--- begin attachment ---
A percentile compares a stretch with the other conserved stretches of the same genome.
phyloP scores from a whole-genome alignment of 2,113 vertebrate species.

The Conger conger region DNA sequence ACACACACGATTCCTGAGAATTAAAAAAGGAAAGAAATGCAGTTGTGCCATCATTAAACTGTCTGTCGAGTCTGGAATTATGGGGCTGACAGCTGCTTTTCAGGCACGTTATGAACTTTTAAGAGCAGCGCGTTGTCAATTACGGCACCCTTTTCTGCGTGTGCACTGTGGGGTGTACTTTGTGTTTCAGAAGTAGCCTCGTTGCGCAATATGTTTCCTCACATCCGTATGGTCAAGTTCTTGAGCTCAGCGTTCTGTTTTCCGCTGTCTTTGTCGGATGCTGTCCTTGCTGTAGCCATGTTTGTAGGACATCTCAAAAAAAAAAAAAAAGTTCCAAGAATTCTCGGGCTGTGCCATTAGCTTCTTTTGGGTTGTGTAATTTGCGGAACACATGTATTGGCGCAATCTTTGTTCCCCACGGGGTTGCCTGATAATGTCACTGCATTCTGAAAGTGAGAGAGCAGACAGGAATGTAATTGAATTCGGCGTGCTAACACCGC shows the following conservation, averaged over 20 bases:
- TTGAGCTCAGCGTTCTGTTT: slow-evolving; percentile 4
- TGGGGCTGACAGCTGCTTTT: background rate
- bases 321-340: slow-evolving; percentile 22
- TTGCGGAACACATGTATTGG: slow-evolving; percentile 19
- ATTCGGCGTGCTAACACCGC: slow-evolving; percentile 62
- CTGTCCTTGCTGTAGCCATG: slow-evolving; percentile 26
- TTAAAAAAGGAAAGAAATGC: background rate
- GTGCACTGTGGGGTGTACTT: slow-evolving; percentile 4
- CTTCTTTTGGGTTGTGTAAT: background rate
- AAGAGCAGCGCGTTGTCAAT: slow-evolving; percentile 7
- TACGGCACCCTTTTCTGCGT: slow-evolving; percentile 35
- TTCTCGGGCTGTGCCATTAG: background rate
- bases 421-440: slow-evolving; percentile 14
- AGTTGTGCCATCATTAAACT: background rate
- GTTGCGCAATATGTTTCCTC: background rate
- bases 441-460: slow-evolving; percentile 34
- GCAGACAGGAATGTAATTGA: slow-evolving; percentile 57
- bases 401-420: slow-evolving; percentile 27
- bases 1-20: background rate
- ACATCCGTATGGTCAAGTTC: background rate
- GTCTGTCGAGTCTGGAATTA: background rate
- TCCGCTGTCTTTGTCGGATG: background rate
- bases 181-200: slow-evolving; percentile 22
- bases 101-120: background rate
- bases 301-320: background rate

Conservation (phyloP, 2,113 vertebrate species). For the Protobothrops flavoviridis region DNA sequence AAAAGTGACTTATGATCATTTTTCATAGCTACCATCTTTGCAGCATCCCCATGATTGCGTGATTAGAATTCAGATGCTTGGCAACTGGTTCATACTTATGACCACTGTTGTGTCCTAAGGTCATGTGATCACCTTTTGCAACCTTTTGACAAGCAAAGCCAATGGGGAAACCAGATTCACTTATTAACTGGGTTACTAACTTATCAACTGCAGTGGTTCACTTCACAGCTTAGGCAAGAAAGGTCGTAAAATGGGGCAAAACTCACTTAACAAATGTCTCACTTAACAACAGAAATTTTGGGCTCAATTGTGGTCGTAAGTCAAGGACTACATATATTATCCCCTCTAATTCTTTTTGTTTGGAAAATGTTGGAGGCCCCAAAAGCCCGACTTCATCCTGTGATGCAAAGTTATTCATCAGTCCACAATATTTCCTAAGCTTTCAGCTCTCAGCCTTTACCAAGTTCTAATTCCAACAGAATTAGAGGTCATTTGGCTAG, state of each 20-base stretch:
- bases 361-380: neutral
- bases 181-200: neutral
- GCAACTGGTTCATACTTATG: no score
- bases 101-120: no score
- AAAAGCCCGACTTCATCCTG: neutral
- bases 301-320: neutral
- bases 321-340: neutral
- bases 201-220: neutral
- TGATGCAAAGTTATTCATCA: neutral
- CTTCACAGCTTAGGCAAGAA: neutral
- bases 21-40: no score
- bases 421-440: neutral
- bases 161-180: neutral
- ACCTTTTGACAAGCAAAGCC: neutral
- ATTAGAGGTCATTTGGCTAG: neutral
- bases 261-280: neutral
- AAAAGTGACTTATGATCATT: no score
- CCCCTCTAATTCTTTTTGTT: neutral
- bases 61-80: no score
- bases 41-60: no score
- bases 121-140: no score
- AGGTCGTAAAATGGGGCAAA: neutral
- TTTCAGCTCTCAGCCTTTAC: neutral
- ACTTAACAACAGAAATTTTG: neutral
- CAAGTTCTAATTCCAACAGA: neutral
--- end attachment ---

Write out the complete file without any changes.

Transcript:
A percentile compares a stretch with the other conserved stretches of the same genome.
phyloP scores from a whole-genome alignment of 2,113 vertebrate species.

The Conger conger region DNA sequence ACACACACGATTCCTGAGAATTAAAAAAGGAAAGAAATGCAGTTGTGCCATCATTAAACTGTCTGTCGAGTCTGGAATTATGGGGCTGACAGCTGCTTTTCAGGCACGTTATGAACTTTTAAGAGCAGCGCGTTGTCAATTACGGCACCCTTTTCTGCGTGTGCACTGTGGGGTGTACTTTGTGTTTCAGAAGTAGCCTCGTTGCGCAATATGTTTCCTCACATCCGTATGGTCAAGTTCTTGAGCTCAGCGTTCTGTTTTCCGCTGTCTTTGTCGGATGCTGTCCTTGCTGTAGCCATGTTTGTAGGACATCTCAAAAAAAAAAAAAAAGTTCCAAGAATTCTCGGGCTGTGCCATTAGCTTCTTTTGGGTTGTGTAATTTGCGGAACACATGTATTGGCGCAATCTTTGTTCCCCACGGGGTTGCCTGATAATGTCACTGCATTCTGAAAGTGAGAGAGCAGACAGGAATGTAATTGAATTCGGCGTGCTAACACCGC shows the following conservation, averaged over 20 bases:
- TTGAGCTCAGCGTTCTGTTT: slow-evolving; percentile 4
- TGGGGCTGACAGCTGCTTTT: background rate
- bases 321-340: slow-evolving; percentile 22
- TTGCGGAACACATGTATTGG: slow-evolving; percentile 19
- ATTCGGCGTGCTAACACCGC: slow-evolving; percentile 62
- CTGTCCTTGCTGTAGCCATG: slow-evolving; percentile 26
- TTAAAAAAGGAAAGAAATGC: background rate
- GTGCACTGTGGGGTGTACTT: slow-evolving; percentile 4
- CTTCTTTTGGGTTGTGTAAT: background rate
- AAGAGCAGCGCGTTGTCAAT: slow-evolving; percentile 7
- TACGGCACCCTTTTCTGCGT: slow-evolving; percentile 35
- TTCTCGGGCTGTGCCATTAG: background rate
- bases 421-440: slow-evolving; percentile 14
- AGTTGTGCCATCATTAAACT: background rate
- GTTGCGCAATATGTTTCCTC: background rate
- bases 441-460: slow-evolving; percentile 34
- GCAGACAGGAATGTAATTGA: slow-evolving; percentile 57
- bases 401-420: slow-evolving; percentile 27
- bases 1-20: background rate
- ACATCCGTATGGTCAAGTTC: background rate
- GTCTGTCGAGTCTGGAATTA: background rate
- TCCGCTGTCTTTGTCGGATG: background rate
- bases 181-200: slow-evolving; percentile 22
- bases 101-120: background rate
- bases 301-320: background rate

Conservation (phyloP, 2,113 vertebrate species). For the Protobothrops flavoviridis region DNA sequence AAAAGTGACTTATGATCATTTTTCATAGCTACCATCTTTGCAGCATCCCCATGATTGCGTGATTAGAATTCAGATGCTTGGCAACTGGTTCATACTTATGACCACTGTTGTGTCCTAAGGTCATGTGATCACCTTTTGCAACCTTTTGACAAGCAAAGCCAATGGGGAAACCAGATTCACTTATTAACTGGGTTACTAACTTATCAACTGCAGTGGTTCACTTCACAGCTTAGGCAAGAAAGGTCGTAAAATGGGGCAAAACTCACTTAACAAATGTCTCACTTAACAACAGAAATTTTGGGCTCAATTGTGGTCGTAAGTCAAGGACTACATATATTATCCCCTCTAATTCTTTTTGTTTGGAAAATGTTGGAGGCCCCAAAAGCCCGACTTCATCCTGTGATGCAAAGTTATTCATCAGTCCACAATATTTCCTAAGCTTTCAGCTCTCAGCCTTTACCAAGTTCTAATTCCAACAGAATTAGAGGTCATTTGGCTAG, state of each 20-base stretch:
- bases 361-380: neutral
- bases 181-200: neutral
- GCAACTGGTTCATACTTATG: no score
- bases 101-120: no score
- AAAAGCCCGACTTCATCCTG: neutral
- bases 301-320: neutral
- bases 321-340: neutral
- bases 201-220: neutral
- TGATGCAAAGTTATTCATCA: neutral
- CTTCACAGCTTAGGCAAGAA: neutral
- bases 21-40: no score
- bases 421-440: neutral
- bases 161-180: neutral
- ACCTTTTGACAAGCAAAGCC: neutral
- ATTAGAGGTCATTTGGCTAG: neutral
- bases 261-280: neutral
- AAAAGTGACTTATGATCATT: no score
- CCCCTCTAATTCTTTTTGTT: neutral
- bases 61-80: no score
- bases 41-60: no score
- bases 121-140: no score
- AGGTCGTAAAATGGGGCAAA: neutral
- TTTCAGCTCTCAGCCTTTAC: neutral
- ACTTAACAACAGAAATTTTG: neutral
- CAAGTTCTAATTCCAACAGA: neutral